Chemical Industry Security: Voluntary or Mandatory Approach?   [open pdf - 279KB]

"A successful attack on a hazardous materials storage facility has the potential to cause mass casualties and panic. Although the risk and consequences vary greatly among these sites, there are a significant number of facilities with tens of thousands of individuals who live and work in the vulnerability zone. Until P.L. 109-125 was enacted on October 4, 2006, which required the Department of Homeland Security (DHS) to issue regulations establishing riskbased performance standards, the Federal government policy for securing chemical facilities from terrorist attack relied entirely upon voluntary actions by industry. Though it is sure to create controversy, this thesis proposes the need for new legislation that mandates standards for chemical industry security yet also addresses the economic and implementation impacts. DHS, in close partnership with the Environmental Protection Agency (EPA), is best suited to undertake this responsibility. In addition, State delegation of oversight responsibility is necessary to address the resources required to handle such a large number of sites. Public participation in preparedness and response activities is vital to reduce the fear and anxiety inherent to acts of terrorism. Inherently Safer Technology evaluations are recommended for the chemical sector through regulatory amendments to the Clean Air Act Section 112."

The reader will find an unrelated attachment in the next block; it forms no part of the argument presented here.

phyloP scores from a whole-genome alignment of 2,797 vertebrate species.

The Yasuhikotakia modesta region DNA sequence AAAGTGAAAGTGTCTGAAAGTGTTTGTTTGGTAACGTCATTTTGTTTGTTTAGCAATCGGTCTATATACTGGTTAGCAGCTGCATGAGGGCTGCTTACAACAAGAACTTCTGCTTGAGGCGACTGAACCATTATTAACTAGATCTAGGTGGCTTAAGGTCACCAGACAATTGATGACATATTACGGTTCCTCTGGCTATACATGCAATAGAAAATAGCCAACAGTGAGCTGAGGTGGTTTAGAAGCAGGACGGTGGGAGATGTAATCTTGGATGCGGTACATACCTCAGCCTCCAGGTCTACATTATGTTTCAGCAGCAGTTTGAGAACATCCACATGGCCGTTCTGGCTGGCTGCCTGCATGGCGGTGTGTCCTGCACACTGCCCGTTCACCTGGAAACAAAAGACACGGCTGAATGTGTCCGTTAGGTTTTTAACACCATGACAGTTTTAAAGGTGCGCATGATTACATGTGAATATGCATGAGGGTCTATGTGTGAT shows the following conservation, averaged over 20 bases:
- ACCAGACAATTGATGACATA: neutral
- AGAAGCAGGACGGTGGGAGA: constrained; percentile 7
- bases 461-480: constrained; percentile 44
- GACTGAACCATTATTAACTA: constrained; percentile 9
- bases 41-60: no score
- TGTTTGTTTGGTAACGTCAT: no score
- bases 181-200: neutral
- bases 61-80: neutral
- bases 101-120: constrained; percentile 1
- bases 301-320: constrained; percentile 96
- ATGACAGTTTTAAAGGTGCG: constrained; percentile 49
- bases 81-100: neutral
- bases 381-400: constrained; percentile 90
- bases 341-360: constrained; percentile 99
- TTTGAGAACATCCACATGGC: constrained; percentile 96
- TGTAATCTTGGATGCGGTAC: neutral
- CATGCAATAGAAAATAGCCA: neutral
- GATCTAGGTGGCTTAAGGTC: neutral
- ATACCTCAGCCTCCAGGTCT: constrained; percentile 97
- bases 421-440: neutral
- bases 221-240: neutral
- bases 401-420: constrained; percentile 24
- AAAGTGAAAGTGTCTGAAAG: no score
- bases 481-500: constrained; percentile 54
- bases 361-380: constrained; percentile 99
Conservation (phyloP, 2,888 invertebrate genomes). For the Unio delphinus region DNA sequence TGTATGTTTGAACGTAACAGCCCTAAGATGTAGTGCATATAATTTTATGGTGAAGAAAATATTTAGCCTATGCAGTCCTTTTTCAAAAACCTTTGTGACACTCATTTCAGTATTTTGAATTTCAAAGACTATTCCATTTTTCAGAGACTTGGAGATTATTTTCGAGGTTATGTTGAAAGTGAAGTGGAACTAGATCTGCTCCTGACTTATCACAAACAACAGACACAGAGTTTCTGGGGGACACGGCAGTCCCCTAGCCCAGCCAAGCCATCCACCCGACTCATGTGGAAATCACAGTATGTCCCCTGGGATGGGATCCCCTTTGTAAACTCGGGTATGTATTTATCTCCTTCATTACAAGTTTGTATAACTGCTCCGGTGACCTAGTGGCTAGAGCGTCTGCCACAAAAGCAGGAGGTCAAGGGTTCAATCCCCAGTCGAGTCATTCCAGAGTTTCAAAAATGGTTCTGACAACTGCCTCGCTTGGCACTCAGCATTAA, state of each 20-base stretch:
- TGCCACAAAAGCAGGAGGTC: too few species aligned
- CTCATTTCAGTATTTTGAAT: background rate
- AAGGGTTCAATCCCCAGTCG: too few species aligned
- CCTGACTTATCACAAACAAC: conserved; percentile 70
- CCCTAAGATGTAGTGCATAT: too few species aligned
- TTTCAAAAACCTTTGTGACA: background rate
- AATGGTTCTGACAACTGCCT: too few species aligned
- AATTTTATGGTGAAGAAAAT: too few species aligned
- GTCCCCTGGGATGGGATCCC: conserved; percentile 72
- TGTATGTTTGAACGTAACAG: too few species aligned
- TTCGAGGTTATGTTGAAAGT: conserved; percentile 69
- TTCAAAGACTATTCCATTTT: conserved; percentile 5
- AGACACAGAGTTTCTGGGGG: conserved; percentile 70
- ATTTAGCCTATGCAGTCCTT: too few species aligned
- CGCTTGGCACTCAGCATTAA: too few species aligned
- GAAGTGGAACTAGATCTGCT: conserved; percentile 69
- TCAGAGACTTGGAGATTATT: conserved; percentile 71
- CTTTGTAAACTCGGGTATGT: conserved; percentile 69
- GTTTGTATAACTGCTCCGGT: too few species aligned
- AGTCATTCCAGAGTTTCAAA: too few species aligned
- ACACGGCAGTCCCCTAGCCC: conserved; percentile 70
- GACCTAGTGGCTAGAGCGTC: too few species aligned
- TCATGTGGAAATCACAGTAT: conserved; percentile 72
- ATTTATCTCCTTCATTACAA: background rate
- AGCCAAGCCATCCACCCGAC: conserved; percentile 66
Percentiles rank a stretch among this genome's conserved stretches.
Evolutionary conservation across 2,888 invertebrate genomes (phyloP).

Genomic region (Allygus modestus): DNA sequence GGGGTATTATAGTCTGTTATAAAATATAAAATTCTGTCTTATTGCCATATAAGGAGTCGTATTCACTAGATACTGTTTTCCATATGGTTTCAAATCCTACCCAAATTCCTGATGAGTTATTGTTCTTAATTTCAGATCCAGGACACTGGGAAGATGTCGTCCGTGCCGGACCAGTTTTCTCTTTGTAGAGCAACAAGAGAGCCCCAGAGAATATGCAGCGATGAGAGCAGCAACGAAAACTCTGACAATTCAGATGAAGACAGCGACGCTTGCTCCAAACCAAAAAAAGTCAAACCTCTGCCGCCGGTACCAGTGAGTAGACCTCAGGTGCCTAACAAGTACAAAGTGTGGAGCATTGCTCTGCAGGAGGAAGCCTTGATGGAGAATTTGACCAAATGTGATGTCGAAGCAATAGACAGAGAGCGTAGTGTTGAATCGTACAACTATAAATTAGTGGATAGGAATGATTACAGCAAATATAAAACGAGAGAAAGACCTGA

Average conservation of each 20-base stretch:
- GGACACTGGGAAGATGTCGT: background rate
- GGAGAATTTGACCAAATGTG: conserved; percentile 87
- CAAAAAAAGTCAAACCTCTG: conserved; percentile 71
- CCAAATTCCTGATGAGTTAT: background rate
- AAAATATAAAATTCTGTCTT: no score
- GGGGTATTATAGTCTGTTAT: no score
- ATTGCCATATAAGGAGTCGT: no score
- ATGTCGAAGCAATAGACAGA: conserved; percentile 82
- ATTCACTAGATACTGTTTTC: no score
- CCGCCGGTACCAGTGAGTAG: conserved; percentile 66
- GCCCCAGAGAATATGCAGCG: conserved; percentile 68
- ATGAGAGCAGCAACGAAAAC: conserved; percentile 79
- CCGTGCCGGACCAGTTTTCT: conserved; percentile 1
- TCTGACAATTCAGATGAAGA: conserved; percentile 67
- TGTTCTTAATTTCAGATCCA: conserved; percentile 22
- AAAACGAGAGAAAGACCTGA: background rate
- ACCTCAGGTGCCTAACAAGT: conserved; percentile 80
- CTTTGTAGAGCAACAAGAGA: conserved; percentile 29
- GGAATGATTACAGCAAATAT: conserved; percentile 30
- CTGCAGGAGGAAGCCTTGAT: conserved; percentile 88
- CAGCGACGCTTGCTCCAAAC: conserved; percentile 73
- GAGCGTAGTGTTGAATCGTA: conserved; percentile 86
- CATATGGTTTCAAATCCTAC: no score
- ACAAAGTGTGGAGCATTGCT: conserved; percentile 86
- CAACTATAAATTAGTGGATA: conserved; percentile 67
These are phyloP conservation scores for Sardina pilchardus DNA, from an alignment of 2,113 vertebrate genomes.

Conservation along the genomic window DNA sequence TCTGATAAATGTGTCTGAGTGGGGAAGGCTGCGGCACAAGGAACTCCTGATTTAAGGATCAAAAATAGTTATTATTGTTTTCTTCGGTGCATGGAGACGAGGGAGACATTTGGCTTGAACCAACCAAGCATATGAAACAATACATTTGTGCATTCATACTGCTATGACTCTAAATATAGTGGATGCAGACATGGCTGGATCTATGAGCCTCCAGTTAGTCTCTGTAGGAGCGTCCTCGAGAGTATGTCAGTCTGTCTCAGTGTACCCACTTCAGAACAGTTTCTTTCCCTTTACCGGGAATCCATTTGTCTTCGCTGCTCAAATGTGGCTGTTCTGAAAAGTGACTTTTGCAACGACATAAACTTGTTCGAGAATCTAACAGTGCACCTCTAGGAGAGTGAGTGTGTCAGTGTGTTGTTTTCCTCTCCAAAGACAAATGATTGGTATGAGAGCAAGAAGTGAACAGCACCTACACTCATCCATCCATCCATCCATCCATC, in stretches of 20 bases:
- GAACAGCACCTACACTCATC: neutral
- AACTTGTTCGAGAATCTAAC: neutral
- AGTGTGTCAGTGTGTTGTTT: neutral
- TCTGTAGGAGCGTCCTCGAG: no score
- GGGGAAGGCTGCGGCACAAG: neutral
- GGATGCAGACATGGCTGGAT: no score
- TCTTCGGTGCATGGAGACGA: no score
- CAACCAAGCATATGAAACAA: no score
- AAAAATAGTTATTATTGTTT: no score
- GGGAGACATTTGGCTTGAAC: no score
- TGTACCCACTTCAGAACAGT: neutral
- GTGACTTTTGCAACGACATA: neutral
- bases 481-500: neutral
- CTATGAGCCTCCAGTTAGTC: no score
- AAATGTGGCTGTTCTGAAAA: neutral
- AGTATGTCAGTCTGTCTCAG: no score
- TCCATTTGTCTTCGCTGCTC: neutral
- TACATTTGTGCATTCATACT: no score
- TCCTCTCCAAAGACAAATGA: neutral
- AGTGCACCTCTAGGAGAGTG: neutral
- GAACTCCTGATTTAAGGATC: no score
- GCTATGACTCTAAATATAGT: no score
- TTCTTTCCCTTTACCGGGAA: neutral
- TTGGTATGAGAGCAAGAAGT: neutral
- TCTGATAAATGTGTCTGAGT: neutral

Public Domain
Retrieved From:
Naval Postgraduate School, Dudley Knox Library: http://www.nps.edu/Library/index.aspx
Media Type:
Cohort CA0503/0504
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